As mentioned in previous articles, it is the belief in the method we apply that heals us, and not necessarily the method itself (and there are good methods, don’t get me wrong). The unequivocal belief in something helping engages our innate healing capacity. Mr Wright demonstrated that marvelously. His is such an amazing example of the reality of the placebo (conviction that something helps you) and also the nocebo effect (conviction that something doesn’t help you or is harmful) – and thus the mind body connection. Also, this story may remind readers of another recent article on the power of suggestion, which plays right into this: had Mr Wright chosen to ignore the messages he read about the drug not working (ie the suggestion), or at least paused to see whether that’s actually correct for his situation, instead of immediately accepting it as true, he could have happily survived.
The “Spontaneous Remission Bibliography Project” database includes some 3500 citations from the medical literature, reporting stories like Mr Wright’s (Institute of Noetic Sciences). Doubting the mind body connection? Start reading and set yourself up for doubting no more. =)
Mind over matter?
When Robert Koch, a German physician, first co-developed what’s known today as Germ Theory (the idea that bacteria & viruses cause illness), this subject was highly contentious. One of Koch’s critics thought the notion of minutely tiny things to cause harmful diseases in humans so absurdly ridiculous that he swallowed a glass of Vibrio cholerae, the bacteria Koch thought to cause cholera, to prove his point. To everyone else’s amazement, he remained completely unaffected by what, according to Germ Theory, should have rendered him violently ill with diarrhea and vomiting. Did his conviction of the falsity of Koch’s theory override any physical ill effects? Mainstream science continues to this day to dismiss such episodes (DiRita 2000), instead of finding out how the man avoided falling ill, as most people probably would, when swallowing Vibrio cholerae.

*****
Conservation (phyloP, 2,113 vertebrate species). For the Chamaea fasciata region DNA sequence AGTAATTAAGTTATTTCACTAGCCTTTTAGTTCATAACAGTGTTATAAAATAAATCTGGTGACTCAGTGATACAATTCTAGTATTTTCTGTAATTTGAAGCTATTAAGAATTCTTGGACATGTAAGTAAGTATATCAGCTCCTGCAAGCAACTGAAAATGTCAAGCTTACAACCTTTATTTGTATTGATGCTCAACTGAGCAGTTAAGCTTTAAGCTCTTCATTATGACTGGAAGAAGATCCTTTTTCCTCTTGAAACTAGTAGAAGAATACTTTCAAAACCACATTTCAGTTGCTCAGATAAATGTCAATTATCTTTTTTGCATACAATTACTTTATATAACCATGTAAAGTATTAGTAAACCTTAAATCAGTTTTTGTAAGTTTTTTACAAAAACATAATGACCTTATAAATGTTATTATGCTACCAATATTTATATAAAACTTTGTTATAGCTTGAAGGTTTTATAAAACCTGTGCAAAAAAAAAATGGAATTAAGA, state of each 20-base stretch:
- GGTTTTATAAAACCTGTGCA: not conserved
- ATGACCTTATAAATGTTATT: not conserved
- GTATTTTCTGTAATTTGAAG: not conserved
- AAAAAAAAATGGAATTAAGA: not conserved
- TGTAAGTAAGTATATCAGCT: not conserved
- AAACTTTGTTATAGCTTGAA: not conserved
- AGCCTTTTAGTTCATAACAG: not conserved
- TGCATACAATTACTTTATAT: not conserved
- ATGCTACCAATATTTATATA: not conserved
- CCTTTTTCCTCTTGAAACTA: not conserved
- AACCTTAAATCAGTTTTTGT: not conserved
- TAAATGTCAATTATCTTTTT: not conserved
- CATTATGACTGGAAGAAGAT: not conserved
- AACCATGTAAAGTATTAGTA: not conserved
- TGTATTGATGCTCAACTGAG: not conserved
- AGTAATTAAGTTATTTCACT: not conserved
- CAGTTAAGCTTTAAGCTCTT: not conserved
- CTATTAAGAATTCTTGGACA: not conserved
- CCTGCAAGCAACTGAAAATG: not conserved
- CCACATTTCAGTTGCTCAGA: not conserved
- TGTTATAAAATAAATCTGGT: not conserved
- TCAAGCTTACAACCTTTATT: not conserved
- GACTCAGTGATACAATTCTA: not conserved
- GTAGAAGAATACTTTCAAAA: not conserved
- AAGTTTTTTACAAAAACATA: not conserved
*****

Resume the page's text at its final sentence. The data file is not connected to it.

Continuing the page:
Conviction allows to accomplish the ‘impossible’
‘Conviction’, an important movie I watched recently, is based on a true story from 1980’s America: Kenny, a man from a tough social background, is convicted of murder. He goes to jail for life, without parole. Only he did not commit the crime. Losing his appeal, his outlook is bleak. His sister Betty Anne, convinced of Kenny’s innocence, decides to become a lawyer to exonerate him. Her family life suffers, and she eventually loses her husband and their two sons over her pursuit of Kenny’s freedom. Eighteen years later, she succeeds. Her brother walks free. It is an amazing love story. How did she accomplish this feat?